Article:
Source: Seminars in Respiratory and Critical Care Medicine - September 20, 2020 Category: Respiratory Medicine Authors: Shehabi, Yahya Al-Bassam, Wisam Pakavakis, Adrian Murfin, Brendan Howe, Belinda Tags: Review Article Source Type: research

Management and Challenges of Severe Traumatic Brain Injury
Semin Respir Crit Care Med DOI: 10.1055/s-0040-1716493Traumatic brain injury (TBI) is the leading cause of death and disability in trauma patients, and can be classified into mild, moderate, and severe by the Glasgow coma scale (GCS). Prehospital, initial emergency department, and subsequent intensive care unit (ICU) management of severe TBI should focus on avoiding secondary brain injury from hypotension and hypoxia, with appropriate reversal of anticoagulation and surgical evacuation of mass lesions as indicated. Utilizing principles based on the Monro–Kellie doctrine and cerebral perfusion pressure (CPP), a surrog...
Source: Seminars in Respiratory and Critical Care Medicine - September 10, 2020 Category: Respiratory Medicine Authors: Rakhit, Shayan Nordness, Mina F. Lombardo, Sarah R. Cook, Madison Smith, Laney Patel, Mayur B. Tags: Review Article Source Type: research

Metabolic and Endocrine Challenges
Semin Respir Crit Care Med DOI: 10.1055/s-0040-1713084This review aims to provide an overview of metabolic and endocrine challenges in the setting of intensive care medicine. These are a group of heterogeneous clinical conditions with a high degree of overlap, as well as nonspecific signs and symptoms. Several diseases involve multiple organ systems, potentially causing catastrophic dysfunction and death. In the majority of cases, endocrine challenges accompany other organ failures or manifest as a complication of prolonged intensive care unit stay and malnutrition. However, when endocrine disorders present as an isolated ...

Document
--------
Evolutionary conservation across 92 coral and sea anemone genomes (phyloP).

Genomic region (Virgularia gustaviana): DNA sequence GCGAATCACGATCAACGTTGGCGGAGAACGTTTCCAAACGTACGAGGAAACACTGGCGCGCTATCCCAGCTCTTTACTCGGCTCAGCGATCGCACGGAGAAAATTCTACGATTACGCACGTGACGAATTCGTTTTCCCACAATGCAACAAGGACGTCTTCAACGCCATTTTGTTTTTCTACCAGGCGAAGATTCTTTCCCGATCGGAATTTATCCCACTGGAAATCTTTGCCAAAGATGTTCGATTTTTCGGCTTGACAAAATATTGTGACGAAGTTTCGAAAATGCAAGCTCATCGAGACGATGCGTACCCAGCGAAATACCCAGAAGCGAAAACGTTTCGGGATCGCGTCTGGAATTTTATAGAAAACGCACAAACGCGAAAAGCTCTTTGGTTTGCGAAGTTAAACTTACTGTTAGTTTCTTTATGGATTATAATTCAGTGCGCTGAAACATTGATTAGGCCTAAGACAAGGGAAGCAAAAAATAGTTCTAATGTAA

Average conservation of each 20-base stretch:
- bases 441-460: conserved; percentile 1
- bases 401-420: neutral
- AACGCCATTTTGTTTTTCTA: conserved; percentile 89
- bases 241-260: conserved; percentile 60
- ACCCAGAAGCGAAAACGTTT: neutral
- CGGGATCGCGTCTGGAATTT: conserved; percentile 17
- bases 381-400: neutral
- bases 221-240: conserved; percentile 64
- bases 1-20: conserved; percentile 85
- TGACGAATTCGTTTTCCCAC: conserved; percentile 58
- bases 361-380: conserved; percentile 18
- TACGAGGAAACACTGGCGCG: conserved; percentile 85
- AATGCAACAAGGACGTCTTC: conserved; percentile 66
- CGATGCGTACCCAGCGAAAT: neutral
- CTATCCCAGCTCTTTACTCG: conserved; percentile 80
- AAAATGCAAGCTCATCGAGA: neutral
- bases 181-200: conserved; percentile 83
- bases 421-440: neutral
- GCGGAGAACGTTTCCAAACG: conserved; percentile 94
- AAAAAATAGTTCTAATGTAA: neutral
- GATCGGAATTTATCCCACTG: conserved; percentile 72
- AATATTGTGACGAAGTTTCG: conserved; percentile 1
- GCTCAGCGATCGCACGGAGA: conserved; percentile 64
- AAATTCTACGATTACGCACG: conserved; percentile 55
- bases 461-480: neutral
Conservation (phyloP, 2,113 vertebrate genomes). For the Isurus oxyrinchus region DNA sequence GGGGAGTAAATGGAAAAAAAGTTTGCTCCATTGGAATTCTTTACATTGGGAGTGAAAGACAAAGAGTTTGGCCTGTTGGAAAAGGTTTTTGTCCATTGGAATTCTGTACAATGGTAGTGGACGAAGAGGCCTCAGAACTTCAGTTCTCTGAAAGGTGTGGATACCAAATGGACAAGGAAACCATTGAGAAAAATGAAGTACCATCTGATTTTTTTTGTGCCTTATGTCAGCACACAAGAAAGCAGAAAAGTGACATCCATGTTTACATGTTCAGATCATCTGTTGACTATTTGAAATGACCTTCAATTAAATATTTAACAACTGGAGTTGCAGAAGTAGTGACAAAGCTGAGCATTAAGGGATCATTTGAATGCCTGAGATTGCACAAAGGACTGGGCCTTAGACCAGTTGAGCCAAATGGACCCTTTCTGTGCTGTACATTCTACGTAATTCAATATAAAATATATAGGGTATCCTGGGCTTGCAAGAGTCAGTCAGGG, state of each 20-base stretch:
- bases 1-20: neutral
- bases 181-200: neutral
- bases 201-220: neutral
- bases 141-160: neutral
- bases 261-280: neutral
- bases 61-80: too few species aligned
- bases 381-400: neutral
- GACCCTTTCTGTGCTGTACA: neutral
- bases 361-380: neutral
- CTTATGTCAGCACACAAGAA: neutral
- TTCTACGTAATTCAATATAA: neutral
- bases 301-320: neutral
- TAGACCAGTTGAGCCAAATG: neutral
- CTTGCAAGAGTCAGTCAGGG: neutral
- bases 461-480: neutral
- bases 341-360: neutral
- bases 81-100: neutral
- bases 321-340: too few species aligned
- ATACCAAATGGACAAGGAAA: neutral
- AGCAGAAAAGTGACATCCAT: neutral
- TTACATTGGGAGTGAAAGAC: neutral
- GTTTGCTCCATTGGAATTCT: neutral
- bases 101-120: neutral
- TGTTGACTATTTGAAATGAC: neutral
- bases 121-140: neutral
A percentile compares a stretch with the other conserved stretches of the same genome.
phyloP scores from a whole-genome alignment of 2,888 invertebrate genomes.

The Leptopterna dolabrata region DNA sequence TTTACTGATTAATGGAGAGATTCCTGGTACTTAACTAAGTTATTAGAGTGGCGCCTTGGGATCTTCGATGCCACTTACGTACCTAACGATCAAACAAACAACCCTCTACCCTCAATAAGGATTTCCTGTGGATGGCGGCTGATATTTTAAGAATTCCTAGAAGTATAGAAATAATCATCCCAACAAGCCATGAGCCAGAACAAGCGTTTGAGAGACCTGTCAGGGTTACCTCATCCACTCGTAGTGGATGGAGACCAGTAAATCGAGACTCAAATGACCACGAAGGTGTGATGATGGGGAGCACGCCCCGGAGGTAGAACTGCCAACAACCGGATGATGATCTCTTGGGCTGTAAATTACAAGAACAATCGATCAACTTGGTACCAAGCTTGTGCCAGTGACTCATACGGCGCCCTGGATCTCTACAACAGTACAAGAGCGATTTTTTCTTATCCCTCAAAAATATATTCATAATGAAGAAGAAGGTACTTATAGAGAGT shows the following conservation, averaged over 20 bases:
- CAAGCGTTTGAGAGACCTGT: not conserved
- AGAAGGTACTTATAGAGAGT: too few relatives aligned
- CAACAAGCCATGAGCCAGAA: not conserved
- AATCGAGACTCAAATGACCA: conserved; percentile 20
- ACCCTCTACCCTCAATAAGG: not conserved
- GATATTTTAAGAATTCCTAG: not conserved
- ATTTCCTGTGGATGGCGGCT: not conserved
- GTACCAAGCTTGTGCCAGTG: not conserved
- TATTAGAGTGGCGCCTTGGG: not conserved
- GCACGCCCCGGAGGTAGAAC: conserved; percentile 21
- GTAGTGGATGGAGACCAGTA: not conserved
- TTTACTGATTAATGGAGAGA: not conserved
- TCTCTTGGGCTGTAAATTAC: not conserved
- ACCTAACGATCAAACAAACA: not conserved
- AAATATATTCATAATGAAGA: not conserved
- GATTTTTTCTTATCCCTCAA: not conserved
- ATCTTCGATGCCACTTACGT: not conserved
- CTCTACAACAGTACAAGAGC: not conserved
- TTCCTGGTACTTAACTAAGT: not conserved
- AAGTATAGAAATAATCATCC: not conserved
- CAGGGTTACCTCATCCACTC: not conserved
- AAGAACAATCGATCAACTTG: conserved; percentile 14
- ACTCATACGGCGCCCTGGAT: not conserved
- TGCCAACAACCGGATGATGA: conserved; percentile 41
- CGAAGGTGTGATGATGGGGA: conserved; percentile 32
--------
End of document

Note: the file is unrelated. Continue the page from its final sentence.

Source: Seminars in Respiratory and Critical Care Medicine - September 2, 2020 Category: Respiratory Medicine Authors: Martucci, Gennaro Bonicolini, Eleonora Parekh, Dhruv Thein, Onn Shaun Scherkl, Mario Amrein, Karin Tags: Review Article Source Type: research

Life-Threatening Hemoptysis
Semin Respir Crit Care Med DOI: 10.1055/s-0040-1714386Life-threatening hemoptysis (LTH) is any amount of hemoptysis that causes significant hemodynamic decompensation or respiratory distress which may lead to death if left untreated. While the amount of hemoptysis that qualifies as massive hemoptysis has continued to be debated, any amount between 100 to 1,000 mL/day is considered significant. Up to 15% cases of hemoptysis are LTH and need urgent life-saving intervention. Understanding of pulmonary vascular anatomy is of paramount importance to manage LTH. The goal of treatment lies in airway protection, appropriate...
Source: Seminars in Respiratory and Critical Care Medicine - August 29, 2020 Category: Respiratory Medicine Authors: Deshwal, Himanshu Sinha, Ankur Mehta, Atul C. Tags: Review Article Source Type: research

Vasopressor Therapy in the Intensive Care Unit